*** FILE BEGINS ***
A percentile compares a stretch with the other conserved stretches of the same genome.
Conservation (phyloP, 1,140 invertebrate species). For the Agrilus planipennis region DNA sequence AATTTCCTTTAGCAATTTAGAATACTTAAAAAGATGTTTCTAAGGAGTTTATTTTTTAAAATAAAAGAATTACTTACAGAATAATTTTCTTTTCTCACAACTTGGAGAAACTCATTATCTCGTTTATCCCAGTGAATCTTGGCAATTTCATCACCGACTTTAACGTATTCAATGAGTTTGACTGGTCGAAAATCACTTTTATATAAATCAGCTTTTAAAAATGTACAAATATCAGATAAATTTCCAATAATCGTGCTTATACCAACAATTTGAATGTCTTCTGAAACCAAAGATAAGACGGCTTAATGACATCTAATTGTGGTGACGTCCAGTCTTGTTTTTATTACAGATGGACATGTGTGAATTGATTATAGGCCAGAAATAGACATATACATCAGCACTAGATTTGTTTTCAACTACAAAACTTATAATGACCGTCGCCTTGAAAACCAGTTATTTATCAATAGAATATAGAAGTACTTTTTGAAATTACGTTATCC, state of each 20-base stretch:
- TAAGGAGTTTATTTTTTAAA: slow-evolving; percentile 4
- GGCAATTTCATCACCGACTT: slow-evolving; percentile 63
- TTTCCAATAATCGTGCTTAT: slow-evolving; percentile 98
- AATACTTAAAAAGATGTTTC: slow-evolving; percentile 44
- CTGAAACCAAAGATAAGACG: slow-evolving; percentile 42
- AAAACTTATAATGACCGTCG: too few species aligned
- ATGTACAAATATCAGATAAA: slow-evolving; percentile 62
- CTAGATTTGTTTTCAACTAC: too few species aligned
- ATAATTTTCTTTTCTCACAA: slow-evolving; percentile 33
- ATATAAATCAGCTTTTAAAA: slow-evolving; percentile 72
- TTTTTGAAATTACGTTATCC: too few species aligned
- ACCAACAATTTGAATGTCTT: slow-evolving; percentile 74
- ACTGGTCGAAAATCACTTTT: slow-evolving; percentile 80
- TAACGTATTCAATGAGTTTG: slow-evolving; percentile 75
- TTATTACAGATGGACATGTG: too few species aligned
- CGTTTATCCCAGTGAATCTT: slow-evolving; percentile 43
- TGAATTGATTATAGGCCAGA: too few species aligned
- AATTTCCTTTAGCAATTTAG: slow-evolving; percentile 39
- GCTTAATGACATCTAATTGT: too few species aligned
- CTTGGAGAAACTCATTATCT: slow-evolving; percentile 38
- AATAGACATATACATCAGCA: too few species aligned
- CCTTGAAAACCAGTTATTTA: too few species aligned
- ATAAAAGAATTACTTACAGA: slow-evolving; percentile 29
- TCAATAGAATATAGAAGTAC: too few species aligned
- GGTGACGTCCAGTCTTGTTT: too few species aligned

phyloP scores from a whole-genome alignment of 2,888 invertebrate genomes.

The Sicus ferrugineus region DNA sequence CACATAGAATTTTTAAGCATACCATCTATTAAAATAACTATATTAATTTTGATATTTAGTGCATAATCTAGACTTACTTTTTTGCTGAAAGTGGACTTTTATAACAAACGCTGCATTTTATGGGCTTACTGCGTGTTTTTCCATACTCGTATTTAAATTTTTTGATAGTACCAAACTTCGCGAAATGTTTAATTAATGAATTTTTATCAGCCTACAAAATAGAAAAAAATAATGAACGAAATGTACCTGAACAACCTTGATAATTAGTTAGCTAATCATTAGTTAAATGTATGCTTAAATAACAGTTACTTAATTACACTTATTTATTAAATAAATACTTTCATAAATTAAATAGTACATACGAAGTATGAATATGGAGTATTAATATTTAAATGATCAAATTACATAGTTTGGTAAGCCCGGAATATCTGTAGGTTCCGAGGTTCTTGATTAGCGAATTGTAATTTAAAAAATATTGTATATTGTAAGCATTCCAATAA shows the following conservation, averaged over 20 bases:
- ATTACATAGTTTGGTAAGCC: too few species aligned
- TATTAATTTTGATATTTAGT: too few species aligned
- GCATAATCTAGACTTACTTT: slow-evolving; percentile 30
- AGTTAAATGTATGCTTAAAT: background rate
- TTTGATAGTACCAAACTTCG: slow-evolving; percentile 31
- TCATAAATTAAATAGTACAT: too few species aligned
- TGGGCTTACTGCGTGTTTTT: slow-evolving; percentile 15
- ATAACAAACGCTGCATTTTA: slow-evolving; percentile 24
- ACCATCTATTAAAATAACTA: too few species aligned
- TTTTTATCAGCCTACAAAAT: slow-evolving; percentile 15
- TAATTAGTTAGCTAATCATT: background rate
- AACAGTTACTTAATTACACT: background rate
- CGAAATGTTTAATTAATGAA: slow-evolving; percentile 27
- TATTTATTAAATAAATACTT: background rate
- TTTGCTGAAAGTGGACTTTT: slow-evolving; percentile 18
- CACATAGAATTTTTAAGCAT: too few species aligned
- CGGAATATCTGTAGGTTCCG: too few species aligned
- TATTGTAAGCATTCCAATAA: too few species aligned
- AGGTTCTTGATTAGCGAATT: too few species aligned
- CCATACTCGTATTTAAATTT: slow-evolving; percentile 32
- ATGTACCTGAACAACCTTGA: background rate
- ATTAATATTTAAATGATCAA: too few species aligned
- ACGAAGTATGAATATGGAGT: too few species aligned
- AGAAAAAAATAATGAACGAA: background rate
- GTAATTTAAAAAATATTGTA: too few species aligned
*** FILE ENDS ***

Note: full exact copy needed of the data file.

A percentile compares a stretch with the other conserved stretches of the same genome.
Conservation (phyloP, 1,140 invertebrate species). For the Agrilus planipennis region DNA sequence AATTTCCTTTAGCAATTTAGAATACTTAAAAAGATGTTTCTAAGGAGTTTATTTTTTAAAATAAAAGAATTACTTACAGAATAATTTTCTTTTCTCACAACTTGGAGAAACTCATTATCTCGTTTATCCCAGTGAATCTTGGCAATTTCATCACCGACTTTAACGTATTCAATGAGTTTGACTGGTCGAAAATCACTTTTATATAAATCAGCTTTTAAAAATGTACAAATATCAGATAAATTTCCAATAATCGTGCTTATACCAACAATTTGAATGTCTTCTGAAACCAAAGATAAGACGGCTTAATGACATCTAATTGTGGTGACGTCCAGTCTTGTTTTTATTACAGATGGACATGTGTGAATTGATTATAGGCCAGAAATAGACATATACATCAGCACTAGATTTGTTTTCAACTACAAAACTTATAATGACCGTCGCCTTGAAAACCAGTTATTTATCAATAGAATATAGAAGTACTTTTTGAAATTACGTTATCC, state of each 20-base stretch:
- TAAGGAGTTTATTTTTTAAA: slow-evolving; percentile 4
- GGCAATTTCATCACCGACTT: slow-evolving; percentile 63
- TTTCCAATAATCGTGCTTAT: slow-evolving; percentile 98
- AATACTTAAAAAGATGTTTC: slow-evolving; percentile 44
- CTGAAACCAAAGATAAGACG: slow-evolving; percentile 42
- AAAACTTATAATGACCGTCG: too few species aligned
- ATGTACAAATATCAGATAAA: slow-evolving; percentile 62
- CTAGATTTGTTTTCAACTAC: too few species aligned
- ATAATTTTCTTTTCTCACAA: slow-evolving; percentile 33
- ATATAAATCAGCTTTTAAAA: slow-evolving; percentile 72
- TTTTTGAAATTACGTTATCC: too few species aligned
- ACCAACAATTTGAATGTCTT: slow-evolving; percentile 74
- ACTGGTCGAAAATCACTTTT: slow-evolving; percentile 80
- TAACGTATTCAATGAGTTTG: slow-evolving; percentile 75
- TTATTACAGATGGACATGTG: too few species aligned
- CGTTTATCCCAGTGAATCTT: slow-evolving; percentile 43
- TGAATTGATTATAGGCCAGA: too few species aligned
- AATTTCCTTTAGCAATTTAG: slow-evolving; percentile 39
- GCTTAATGACATCTAATTGT: too few species aligned
- CTTGGAGAAACTCATTATCT: slow-evolving; percentile 38
- AATAGACATATACATCAGCA: too few species aligned
- CCTTGAAAACCAGTTATTTA: too few species aligned
- ATAAAAGAATTACTTACAGA: slow-evolving; percentile 29
- TCAATAGAATATAGAAGTAC: too few species aligned
- GGTGACGTCCAGTCTTGTTT: too few species aligned

phyloP scores from a whole-genome alignment of 2,888 invertebrate genomes.

The Sicus ferrugineus region DNA sequence CACATAGAATTTTTAAGCATACCATCTATTAAAATAACTATATTAATTTTGATATTTAGTGCATAATCTAGACTTACTTTTTTGCTGAAAGTGGACTTTTATAACAAACGCTGCATTTTATGGGCTTACTGCGTGTTTTTCCATACTCGTATTTAAATTTTTTGATAGTACCAAACTTCGCGAAATGTTTAATTAATGAATTTTTATCAGCCTACAAAATAGAAAAAAATAATGAACGAAATGTACCTGAACAACCTTGATAATTAGTTAGCTAATCATTAGTTAAATGTATGCTTAAATAACAGTTACTTAATTACACTTATTTATTAAATAAATACTTTCATAAATTAAATAGTACATACGAAGTATGAATATGGAGTATTAATATTTAAATGATCAAATTACATAGTTTGGTAAGCCCGGAATATCTGTAGGTTCCGAGGTTCTTGATTAGCGAATTGTAATTTAAAAAATATTGTATATTGTAAGCATTCCAATAA shows the following conservation, averaged over 20 bases:
- ATTACATAGTTTGGTAAGCC: too few species aligned
- TATTAATTTTGATATTTAGT: too few species aligned
- GCATAATCTAGACTTACTTT: slow-evolving; percentile 30
- AGTTAAATGTATGCTTAAAT: background rate
- TTTGATAGTACCAAACTTCG: slow-evolving; percentile 31
- TCATAAATTAAATAGTACAT: too few species aligned
- TGGGCTTACTGCGTGTTTTT: slow-evolving; percentile 15
- ATAACAAACGCTGCATTTTA: slow-evolving; percentile 24
- ACCATCTATTAAAATAACTA: too few species aligned
- TTTTTATCAGCCTACAAAAT: slow-evolving; percentile 15
- TAATTAGTTAGCTAATCATT: background rate
- AACAGTTACTTAATTACACT: background rate
- CGAAATGTTTAATTAATGAA: slow-evolving; percentile 27
- TATTTATTAAATAAATACTT: background rate
- TTTGCTGAAAGTGGACTTTT: slow-evolving; percentile 18
- CACATAGAATTTTTAAGCAT: too few species aligned
- CGGAATATCTGTAGGTTCCG: too few species aligned
- TATTGTAAGCATTCCAATAA: too few species aligned
- AGGTTCTTGATTAGCGAATT: too few species aligned
- CCATACTCGTATTTAAATTT: slow-evolving; percentile 32
- ATGTACCTGAACAACCTTGA: background rate
- ATTAATATTTAAATGATCAA: too few species aligned
- ACGAAGTATGAATATGGAGT: too few species aligned
- AGAAAAAAATAATGAACGAA: background rate
- GTAATTTAAAAAATATTGTA: too few species aligned